Globalisation increases the corporate need for cross-border solutions. This trend has been accompanied by the streamlining of treasury departments over recent years. Technology has been an enabler, supporting the new requirements of the financial nerve centre and environment in which treasuries now operate.
The factors that are shaping change are numerous and diverse; the most evident of them include:
- Continued globalisation.
- Centralisation of treasury and related working capital activities.
- On-going economic uncertainty and increased risk.
- The treasurer’s increasing responsibility for, and focus on, risk and liquidity.
- Recent regulation and forthcoming regimes, such as the final introduction of the single euro payments area (SEPA) in February 2014 which will accelerate changes in behaviours – in account structures, processes and technology.
- Corporates’ focus on cost and efficiency, which often means that treasury is required to accomplish more without any increase in – or even a reduction in – resources.
The financial crisis in 2007-08 diverted attention somewhat from these developments toward coping with the fallout, but more recently there has been a resumption of growth initiatives and a more forward-looking agenda.
Each of the above factors has been accompanied by the steady elevation and expansion of treasury’s role within the organisation. This has been most evidenced by increased responsibility for, and expected rigour around management of all risks, with counterparty risk at the centre. At the same time treasury is being seen as an increasingly important partner with and advisor to business units, and as the source that senior executives and key stakeholders throughout the organisation turn to for instant reports on liquidity and risk positions and to assess the financial impact of major events whether economic, political or environmental. This trend was already underway before 2007-08, but the crisis propelled the treasurer even more centre stage.
Treasury Moves Centre Stage
So today’s treasury department is a strategic adviser, more closely integrated with the organisations’ other business units and supporting globalisation, efficiency, trading partners/supply chain integration and greater sophistication in risk/return optimisation.
The treasurer has become a disseminator of intelligence rather than just information and has greatly increased influence with both internal and external stakeholders. The new demands on treasury require faster, better, more integrated access to data and the tools and techniques to make sense of this data. It also means that treasurers are much more reliant on technology than before the crisis.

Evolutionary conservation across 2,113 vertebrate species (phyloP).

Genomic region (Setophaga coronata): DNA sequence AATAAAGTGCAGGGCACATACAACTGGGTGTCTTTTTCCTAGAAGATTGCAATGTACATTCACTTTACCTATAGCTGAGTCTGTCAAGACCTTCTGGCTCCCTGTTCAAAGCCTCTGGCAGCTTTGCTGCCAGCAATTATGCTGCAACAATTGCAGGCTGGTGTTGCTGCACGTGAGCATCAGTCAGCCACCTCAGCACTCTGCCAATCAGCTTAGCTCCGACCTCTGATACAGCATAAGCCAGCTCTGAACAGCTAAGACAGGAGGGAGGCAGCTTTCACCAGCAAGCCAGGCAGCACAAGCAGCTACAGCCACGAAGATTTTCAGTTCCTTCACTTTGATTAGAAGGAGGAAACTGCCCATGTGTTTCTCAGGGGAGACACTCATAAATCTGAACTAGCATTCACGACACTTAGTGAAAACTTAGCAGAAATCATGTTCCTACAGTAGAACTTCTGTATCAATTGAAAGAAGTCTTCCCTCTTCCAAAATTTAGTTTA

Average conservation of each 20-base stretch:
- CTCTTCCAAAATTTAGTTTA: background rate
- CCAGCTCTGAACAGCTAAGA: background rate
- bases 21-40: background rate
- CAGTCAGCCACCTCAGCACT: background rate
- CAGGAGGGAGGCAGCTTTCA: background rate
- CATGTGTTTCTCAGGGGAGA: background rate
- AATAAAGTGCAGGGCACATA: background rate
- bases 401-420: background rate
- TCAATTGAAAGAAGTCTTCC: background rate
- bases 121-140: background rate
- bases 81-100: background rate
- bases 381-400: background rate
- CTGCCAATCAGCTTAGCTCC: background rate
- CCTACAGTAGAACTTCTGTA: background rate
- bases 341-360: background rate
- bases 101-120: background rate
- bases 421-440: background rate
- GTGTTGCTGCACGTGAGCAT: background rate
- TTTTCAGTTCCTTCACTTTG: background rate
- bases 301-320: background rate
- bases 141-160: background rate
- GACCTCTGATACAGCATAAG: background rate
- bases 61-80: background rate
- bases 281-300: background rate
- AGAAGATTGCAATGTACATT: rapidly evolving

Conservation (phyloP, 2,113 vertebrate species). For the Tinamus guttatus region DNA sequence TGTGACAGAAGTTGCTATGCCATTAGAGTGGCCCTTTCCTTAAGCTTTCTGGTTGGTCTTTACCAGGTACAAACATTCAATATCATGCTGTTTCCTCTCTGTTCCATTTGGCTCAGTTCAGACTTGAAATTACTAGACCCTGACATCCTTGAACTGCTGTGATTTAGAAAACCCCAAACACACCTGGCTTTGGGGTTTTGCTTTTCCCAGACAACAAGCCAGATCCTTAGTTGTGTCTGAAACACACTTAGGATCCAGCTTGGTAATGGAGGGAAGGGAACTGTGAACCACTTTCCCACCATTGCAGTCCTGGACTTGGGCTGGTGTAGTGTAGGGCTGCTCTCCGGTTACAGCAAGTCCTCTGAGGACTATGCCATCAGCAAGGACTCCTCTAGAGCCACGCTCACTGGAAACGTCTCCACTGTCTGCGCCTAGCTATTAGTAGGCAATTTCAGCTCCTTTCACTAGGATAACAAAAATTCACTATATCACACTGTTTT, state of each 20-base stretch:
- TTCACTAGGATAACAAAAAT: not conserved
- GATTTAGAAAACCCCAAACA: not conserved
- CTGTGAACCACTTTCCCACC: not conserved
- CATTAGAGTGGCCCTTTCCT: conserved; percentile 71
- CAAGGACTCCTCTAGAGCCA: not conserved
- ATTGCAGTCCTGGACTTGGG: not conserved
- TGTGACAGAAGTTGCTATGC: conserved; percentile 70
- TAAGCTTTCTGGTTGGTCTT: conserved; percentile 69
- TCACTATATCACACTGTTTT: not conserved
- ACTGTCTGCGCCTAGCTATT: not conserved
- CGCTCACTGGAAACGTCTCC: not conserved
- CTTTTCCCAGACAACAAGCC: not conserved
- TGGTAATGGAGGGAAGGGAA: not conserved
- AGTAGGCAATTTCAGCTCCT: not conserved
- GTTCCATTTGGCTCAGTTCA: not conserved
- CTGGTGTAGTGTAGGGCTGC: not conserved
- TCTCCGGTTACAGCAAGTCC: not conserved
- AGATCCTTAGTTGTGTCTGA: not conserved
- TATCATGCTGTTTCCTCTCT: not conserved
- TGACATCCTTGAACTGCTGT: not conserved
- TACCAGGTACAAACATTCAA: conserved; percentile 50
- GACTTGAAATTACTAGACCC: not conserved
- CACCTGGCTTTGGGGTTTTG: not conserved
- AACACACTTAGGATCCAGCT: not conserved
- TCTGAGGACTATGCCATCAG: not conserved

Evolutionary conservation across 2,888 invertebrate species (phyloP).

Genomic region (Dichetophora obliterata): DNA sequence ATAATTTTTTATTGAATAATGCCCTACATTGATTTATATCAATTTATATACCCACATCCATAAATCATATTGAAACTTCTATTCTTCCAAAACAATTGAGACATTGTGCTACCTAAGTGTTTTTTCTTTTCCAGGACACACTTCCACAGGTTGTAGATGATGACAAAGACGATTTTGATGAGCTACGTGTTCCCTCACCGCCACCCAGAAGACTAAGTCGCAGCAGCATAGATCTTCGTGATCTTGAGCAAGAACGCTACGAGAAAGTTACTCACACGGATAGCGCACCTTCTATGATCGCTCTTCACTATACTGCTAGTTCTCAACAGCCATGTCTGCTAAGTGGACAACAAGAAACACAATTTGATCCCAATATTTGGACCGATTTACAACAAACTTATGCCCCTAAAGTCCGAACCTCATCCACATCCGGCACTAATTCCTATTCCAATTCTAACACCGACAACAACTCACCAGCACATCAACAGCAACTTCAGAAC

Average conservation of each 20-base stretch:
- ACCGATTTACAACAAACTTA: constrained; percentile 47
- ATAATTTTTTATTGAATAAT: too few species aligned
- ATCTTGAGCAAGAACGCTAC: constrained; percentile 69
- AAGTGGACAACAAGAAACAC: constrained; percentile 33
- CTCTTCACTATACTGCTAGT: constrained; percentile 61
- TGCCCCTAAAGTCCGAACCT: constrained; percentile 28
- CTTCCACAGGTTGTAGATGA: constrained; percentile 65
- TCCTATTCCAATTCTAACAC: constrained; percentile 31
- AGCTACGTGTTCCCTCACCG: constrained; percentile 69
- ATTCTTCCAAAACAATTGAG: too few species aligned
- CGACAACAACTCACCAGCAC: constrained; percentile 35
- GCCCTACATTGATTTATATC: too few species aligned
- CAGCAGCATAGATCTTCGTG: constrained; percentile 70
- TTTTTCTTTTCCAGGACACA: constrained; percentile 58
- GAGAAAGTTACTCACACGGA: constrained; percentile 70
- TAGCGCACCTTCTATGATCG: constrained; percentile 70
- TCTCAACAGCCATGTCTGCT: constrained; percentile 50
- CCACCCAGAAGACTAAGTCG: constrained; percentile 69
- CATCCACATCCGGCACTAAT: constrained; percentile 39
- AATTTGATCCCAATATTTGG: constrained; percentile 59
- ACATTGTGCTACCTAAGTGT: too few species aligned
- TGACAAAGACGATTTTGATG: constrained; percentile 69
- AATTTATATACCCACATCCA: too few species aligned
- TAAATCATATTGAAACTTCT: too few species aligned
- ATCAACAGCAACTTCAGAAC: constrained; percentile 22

Corporate treasuries have an array of technologies available to assist them in the execution of their roles, both bank (web channel, host-to-host file transfer, etc.) and third party solutions (e.g. treasury management systems, risk systems, AP/AR workflow tools, etc.). These solutions are evolving with corporate treasury needs, with the evolution of web and cloud technologies and with greater adoption of SWIFT connectivity and standards initiatives (e.g. ISO 20022). How a corporate imbeds technology into their treasury processes and which technologies depends on a host of factors including size of company, industry, geographic footprint, nature of trading partners (e.g. corporates, consumers, public sector), degree of centralisation, complexity of debt and investment portfolios.
There was a brief period when it was thought that the evolution of third party treasury technology solutions and the introduction of SWIFT connectivity would eliminate the need for bank web channel solutions for the largest corporates; that they would be largely mid-market and small business solutions. However, the treasurer’s evolving role and responsibilities, increasingly complex and risky environment he/she is operating in, dramatically increased need for accurate and timely data from banks and the technology and tools to make sense of that data.
Until relatively recently, when corporates selected their banks, they were focused on functionality and would tour each bank to test that functionality and the efficiency of the bank’s operations – to “kick the proverbial tyres”. . Today, functionality is considered more of a given. Now corporates want an in-depth demo of the web channel; in-depth understanding of all channels for the exchange of data/information and the interoperability among the channels. The focus has shifted to end-to-end customers’ service and communication with the bank – how they will be implemented and how they can expect to be serviced post-implementation. Banks such as Nordea are keenly aware that the role of communication channels is central to their client relationships.
Further change is in the offing. With smartphone ownership rapidly increasing treasurers want to be able to deal with their bank system in the same way they do with their own private system. They want web channels to be user-friendly, provide real-time visibility and access to data and for that data to be fully transparent. Will it give them the necessary flexibility and immediacy of data to carry out analytics and make decisions? And with the need to ensure that excess cash is utilised as deftly as possible, does it offer the tooling structures that give visibility to their liquidity, so they know how best to utilise it? These demands have motivated treasurers to look carefully at their technology, be it a treasury management system (TMS) or a bank web channel.
As treasury becomes more established as the financial nerve centre of the organisation, it not only requires accurate data, but technology that enables timely access to and integration of that data into the company’s systems in order to achieve straight-through-processing (STP) and perform analytics. That means looking to banking partners for a web channel that provides host-to-host file transfers, straight-through-processing and immediacy of data. At the same time the company itself is looking for means to further streamline operations through centralisation and optimisation, in order to further reduce costs.
Technology Continues to Evolve